A general view after earthquake that levelled the town in Pescara del Tronto, central Italy, Sept. 1, 2016. REUTERS/Stefano Rellandini

What causes earthquakes? Seismologists and other scientists have been trying to understand the geological phenomenon for centuries in a bid to come up with some sort of an effective early warning system that could save many lives. And while our understanding of earthquakes is still relatively poor, a new study links the intensity of quakes to tidal stress on Earth.

Published Monday in the journal Nature Geoscience, the study by researchers from the University of Tokyo concludes “that large earthquakes are more probable during periods of high tidal stress.” Which is to say, quakes that occur on the days of full or new moons — every 15 days, when the tidal forces affecting Earth are the strongest — are likely to be strong ones, compared to those on other days.

The study, titled “Earthquake potential revealed by tidal influence on earthquake size–frequency statistics,” takes three sets of data on earthquakes from Japan, California and around the world. On analyzing them, they found “that very large earthquakes, including the 2004 Sumatran, 2010 Maule earthquake in Chile and the 2011 Tohoku-Oki earthquake in Japan, tend to occur near the time of maximum tidal stress amplitude.”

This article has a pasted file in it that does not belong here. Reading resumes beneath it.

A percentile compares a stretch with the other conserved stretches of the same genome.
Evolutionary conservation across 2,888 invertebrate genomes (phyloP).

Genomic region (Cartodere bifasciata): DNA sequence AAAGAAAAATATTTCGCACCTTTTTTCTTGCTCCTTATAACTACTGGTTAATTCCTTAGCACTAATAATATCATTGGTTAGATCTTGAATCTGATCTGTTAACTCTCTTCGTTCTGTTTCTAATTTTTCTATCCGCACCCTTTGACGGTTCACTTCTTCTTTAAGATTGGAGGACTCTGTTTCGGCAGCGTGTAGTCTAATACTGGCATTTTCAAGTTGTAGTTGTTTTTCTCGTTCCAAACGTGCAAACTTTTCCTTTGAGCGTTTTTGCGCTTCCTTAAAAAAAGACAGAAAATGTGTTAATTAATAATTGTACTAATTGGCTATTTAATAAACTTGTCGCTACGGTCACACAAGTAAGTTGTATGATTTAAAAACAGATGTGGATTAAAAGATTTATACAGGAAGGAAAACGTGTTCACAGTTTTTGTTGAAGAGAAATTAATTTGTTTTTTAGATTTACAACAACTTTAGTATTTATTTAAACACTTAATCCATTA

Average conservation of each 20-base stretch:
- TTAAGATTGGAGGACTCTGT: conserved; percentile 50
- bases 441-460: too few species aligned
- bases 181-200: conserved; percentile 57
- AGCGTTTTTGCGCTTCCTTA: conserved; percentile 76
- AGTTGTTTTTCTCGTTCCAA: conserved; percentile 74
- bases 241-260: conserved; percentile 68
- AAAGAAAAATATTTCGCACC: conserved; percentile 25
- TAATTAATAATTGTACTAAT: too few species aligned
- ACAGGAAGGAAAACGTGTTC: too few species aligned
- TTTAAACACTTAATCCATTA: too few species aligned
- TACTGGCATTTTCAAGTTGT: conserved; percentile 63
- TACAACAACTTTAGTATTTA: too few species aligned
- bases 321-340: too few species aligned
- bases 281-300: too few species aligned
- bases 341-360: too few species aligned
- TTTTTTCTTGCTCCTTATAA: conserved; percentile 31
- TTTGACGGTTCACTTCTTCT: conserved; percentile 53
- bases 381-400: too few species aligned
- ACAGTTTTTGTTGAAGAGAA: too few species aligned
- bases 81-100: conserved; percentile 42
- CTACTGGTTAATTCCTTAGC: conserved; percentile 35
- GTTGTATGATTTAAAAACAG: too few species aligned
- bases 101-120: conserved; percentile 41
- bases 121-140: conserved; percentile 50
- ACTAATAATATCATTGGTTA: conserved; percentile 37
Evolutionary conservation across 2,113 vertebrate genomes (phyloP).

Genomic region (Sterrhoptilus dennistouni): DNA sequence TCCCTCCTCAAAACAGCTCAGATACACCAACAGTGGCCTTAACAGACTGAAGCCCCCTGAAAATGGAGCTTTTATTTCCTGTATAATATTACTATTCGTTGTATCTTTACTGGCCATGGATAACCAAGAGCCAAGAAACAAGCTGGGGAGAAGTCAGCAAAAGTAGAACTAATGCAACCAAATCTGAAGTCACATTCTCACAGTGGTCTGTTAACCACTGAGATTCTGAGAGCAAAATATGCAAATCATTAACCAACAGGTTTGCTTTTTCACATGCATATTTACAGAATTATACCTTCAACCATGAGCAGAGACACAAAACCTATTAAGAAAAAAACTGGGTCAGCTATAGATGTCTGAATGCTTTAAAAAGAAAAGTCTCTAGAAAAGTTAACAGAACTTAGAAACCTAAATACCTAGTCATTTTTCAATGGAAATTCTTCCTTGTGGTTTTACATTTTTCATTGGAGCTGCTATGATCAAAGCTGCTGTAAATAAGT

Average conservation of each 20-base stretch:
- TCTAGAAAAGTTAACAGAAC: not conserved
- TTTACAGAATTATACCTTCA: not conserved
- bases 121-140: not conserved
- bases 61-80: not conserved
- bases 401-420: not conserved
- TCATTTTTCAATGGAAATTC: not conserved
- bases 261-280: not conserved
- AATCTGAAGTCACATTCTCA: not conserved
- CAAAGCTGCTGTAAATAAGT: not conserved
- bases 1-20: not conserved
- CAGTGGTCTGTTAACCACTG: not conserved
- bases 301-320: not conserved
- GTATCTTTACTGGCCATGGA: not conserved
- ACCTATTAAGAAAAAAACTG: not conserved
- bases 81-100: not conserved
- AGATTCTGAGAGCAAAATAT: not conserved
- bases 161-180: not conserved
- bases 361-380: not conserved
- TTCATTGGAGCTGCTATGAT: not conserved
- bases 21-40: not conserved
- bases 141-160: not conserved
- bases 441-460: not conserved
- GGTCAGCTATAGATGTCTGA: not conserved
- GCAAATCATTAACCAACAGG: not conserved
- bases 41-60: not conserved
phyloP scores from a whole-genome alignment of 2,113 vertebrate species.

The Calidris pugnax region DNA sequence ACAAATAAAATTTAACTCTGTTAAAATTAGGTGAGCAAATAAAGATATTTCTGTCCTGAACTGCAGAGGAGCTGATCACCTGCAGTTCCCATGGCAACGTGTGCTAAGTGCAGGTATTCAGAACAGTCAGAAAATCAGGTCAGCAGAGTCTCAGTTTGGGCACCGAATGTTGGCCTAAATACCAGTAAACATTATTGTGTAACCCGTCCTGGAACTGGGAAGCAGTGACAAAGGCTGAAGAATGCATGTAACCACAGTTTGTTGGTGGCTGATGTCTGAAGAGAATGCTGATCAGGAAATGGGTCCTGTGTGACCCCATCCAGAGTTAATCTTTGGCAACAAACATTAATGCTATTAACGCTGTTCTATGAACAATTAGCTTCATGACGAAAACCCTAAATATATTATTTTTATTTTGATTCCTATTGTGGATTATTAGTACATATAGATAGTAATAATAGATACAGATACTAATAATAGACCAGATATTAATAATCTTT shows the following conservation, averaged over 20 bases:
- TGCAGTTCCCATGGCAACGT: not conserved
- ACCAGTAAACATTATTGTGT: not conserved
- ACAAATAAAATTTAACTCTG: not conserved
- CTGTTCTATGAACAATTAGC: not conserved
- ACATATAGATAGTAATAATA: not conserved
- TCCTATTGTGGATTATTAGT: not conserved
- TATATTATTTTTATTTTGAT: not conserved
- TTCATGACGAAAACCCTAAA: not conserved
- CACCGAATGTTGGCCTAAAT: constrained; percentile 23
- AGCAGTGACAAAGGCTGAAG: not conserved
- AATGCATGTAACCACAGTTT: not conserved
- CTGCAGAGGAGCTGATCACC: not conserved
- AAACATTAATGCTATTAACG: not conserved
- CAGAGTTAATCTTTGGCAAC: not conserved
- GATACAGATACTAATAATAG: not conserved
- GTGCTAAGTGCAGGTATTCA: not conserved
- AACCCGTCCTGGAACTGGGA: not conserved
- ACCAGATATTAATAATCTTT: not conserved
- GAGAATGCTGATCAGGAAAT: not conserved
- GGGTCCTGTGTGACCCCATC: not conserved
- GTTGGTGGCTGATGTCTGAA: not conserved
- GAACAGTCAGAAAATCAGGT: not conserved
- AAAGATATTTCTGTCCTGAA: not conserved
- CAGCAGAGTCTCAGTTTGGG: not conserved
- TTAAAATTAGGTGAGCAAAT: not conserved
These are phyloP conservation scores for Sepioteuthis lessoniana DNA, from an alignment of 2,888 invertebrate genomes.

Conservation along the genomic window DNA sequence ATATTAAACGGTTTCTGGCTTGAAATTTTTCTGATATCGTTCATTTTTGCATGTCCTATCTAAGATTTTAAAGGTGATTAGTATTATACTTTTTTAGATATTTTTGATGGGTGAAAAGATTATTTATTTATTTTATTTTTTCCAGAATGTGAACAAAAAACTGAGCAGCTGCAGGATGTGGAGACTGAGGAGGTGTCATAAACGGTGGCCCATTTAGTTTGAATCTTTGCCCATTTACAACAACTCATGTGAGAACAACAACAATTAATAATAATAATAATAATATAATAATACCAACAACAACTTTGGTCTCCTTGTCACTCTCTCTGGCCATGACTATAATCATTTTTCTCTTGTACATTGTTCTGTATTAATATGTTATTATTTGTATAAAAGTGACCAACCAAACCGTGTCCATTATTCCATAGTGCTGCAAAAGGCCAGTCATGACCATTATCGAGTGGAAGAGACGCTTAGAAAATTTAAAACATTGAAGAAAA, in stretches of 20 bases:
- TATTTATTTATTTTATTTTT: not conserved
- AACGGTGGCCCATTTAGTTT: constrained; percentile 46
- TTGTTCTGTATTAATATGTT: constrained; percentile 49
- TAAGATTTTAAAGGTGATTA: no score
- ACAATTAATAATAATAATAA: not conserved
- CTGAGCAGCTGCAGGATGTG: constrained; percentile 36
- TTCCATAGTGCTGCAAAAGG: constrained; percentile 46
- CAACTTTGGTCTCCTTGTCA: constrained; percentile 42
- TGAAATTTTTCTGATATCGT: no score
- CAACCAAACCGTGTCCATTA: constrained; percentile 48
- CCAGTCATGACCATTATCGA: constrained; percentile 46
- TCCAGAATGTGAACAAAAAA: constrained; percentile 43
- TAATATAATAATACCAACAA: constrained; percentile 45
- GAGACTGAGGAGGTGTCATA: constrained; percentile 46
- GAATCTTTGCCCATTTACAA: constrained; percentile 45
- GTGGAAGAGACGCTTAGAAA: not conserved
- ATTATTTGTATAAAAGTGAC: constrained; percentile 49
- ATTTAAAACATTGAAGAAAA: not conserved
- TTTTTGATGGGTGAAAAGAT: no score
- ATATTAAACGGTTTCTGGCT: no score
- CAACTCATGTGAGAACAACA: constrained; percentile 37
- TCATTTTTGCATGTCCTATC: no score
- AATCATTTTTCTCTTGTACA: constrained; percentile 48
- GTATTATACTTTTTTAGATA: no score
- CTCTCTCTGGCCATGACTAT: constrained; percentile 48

Led by Satoshi Ide, a seismologist at the University of Tokyo, the study also found that “for more than 10,000 earthquakes of around magnitude 5.5, the researchers found, an earthquake that began during a time of high tidal stress was more likely to grow to magnitude 8 or above.” All earthquakes start small, and depending on numerous factors that aren’t fully understood, grow in intensity.

However, Ide pointed out that despite the effect of tides, earthquakes do not become more probable in areas prone to them, and that the study does not change how such regions should prepare for quakes. “It’s too small to take some actions,” Ide told Nature.

The tidal effect on earthquakes is significant, but small. Commenting on the study, Honn Kao, a seismologist at the Geological Survey of Canada and Natural Resources Canada in Sidney, told Nature: “It gives us some sense into the possible relationship between tidal stress and the occurrence of big earthquakes.”